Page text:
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Mackinac Center for Public Policy
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2013 House Bill 4770: Ban vehicle accident-related commercial solicitations (“ambulance chasing”)
  1. Introduced by Rep. Ellen Lipton (D) on May 23, 2013, to prohibit public access to vehicle accident reports for 30 days after the accident, except for individuals involved in accident, the vehicle owners, affected property owners, their family members and lawyers, the insurance companies, prosecutors, newspaper and broadcast journalists (but not citizen journalists), and relevant government agencies. Obtaining the report for purposes of commercial solicitation (“ambulance chasing”) would be banned, with violations subject to two years in prison and a $15,000 fine.
    • Referred to the House Judiciary Committee on May 23, 2013.
      • Reported in the House on September 12, 2013, with the recommendation that the substitute (H-2) be adopted and that the bill then pass.
    • Substitute offered in the House on October 8, 2013, to replace the previous version of the bill with one that revises details but does not change the substance as previously described. The substitute failed by voice vote in the House on October 8, 2013.
    • Substitute offered by Rep. Joseph Graves (R) on October 8, 2013, to adopt a version of the bill that does not attempt to limit access by defining who may or may not get an accident report - including a controversial attempt to define eligible "journalists" - and instead just bans getting a report for purposes of "ambulance chasing". The substitute passed by voice vote in the House on October 8, 2013.
    • Amendment offered by Rep. Joseph Haveman (R) on October 8, 2013, to make second and subsequent violations subject to a $30,000 fine and up to a year in jail. The amendment passed by voice vote in the House on October 8, 2013.
    • Amendment offered by Rep. Joseph Graves (R) on October 9, 2013, to remove provisions related to a first-offense felony penalty authorized by the original version of the bill but not included in the final version. The amendment passed by voice vote in the House on October 9, 2013.
  2. Passed 98 to 10 in the House on October 9, 2013, to restrict public access to vehicle accident reports for 30 days after the crash by requiring outside parties who want the report to file a statement that they will not use it for commercial solicitation ("ambulance chasing"). The original bill's attempt to limit access by defining "journalist" was removed. Violations would be subject to a $15,000 fine, and subsequent violations with up to one year in jail.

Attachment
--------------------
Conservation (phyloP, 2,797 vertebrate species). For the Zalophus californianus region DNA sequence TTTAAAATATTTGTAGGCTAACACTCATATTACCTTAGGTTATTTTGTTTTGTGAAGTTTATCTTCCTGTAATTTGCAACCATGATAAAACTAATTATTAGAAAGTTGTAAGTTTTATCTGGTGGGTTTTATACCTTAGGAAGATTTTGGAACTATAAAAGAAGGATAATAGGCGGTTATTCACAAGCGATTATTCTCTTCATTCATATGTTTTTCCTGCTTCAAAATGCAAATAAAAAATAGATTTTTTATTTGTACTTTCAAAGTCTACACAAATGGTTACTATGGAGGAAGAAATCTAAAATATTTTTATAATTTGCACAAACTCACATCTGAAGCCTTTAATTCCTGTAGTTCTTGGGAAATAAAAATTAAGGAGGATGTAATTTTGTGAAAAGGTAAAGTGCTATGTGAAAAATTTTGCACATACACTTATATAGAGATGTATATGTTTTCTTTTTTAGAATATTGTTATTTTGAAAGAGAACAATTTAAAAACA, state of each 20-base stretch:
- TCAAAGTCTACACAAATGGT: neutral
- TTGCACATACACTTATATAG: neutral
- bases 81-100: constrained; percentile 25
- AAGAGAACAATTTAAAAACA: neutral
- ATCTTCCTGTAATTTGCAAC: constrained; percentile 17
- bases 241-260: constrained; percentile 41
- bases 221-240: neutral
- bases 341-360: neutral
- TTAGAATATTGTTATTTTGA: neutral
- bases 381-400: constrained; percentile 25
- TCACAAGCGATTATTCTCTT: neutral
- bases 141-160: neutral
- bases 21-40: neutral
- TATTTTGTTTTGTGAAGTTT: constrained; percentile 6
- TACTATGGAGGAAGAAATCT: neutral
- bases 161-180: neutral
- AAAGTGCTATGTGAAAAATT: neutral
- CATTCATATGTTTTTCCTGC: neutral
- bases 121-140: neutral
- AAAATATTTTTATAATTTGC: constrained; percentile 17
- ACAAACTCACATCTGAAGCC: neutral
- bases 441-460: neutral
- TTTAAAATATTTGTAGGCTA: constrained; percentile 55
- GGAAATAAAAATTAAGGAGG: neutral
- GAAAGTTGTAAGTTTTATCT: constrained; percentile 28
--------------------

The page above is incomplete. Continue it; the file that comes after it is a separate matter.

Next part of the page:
Who Voted "Yes" and Who Voted "No"

  3. Received in the Senate on October 10, 2013.
    • Referred to the Senate Judiciary Committee on October 10, 2013.
      • Reported in the Senate on November 7, 2013, with the recommendation that the substitute (S-1) be adopted and that the bill then pass.
    • Substitute offered in the Senate on December 11, 2013. The substitute passed by voice vote in the Senate on December 11, 2013.
    • Amendment offered by Sen. Steve Bieda (D) on December 12, 2013, to exempt lawyers from the proposed restriction. The amendment cites current Michigan court rules of conduct that already prohibit "ambulance chasing" solicitations by lawyers. The amendment failed by voice vote in the Senate on December 12, 2013.
  4. Passed 35 to 2 in the Senate on December 12, 2013, to restrict public access to vehicle accident reports for 30 days after the crash by requiring outside parties who want the report to file a statement that they will not use it for commercial solicitation ("ambulance chasing"). The original bill's attempt to limit access by defining "journalist" was removed. Violations would be subject to a $15,000 fine, and subsequent violations with up to one year in jail.
    Who Voted "Yes" and Who Voted "No"

  5. Motion by Sen. Arlan Meekhof (R) on December 12, 2013, to reconsider the vote by which the bill was passed. The motion passed by voice vote in the Senate on December 12, 2013.
  6. Received in the Senate on December 12, 2013.
  7. Passed 35 to 3 in the Senate on December 12, 2013, to pass the bill again after revising some definitions and increasing proposed maximum penalties (from $15,000 to $30,000 for a first violation).
    Who Voted "Yes" and Who Voted "No"

  8. Received in the House on December 12, 2013.
  9. Passed 99 to 10 in the House on December 12, 2013, to concur with the Senate-passed version of the bill.
    Who Voted "Yes" and Who Voted "No"

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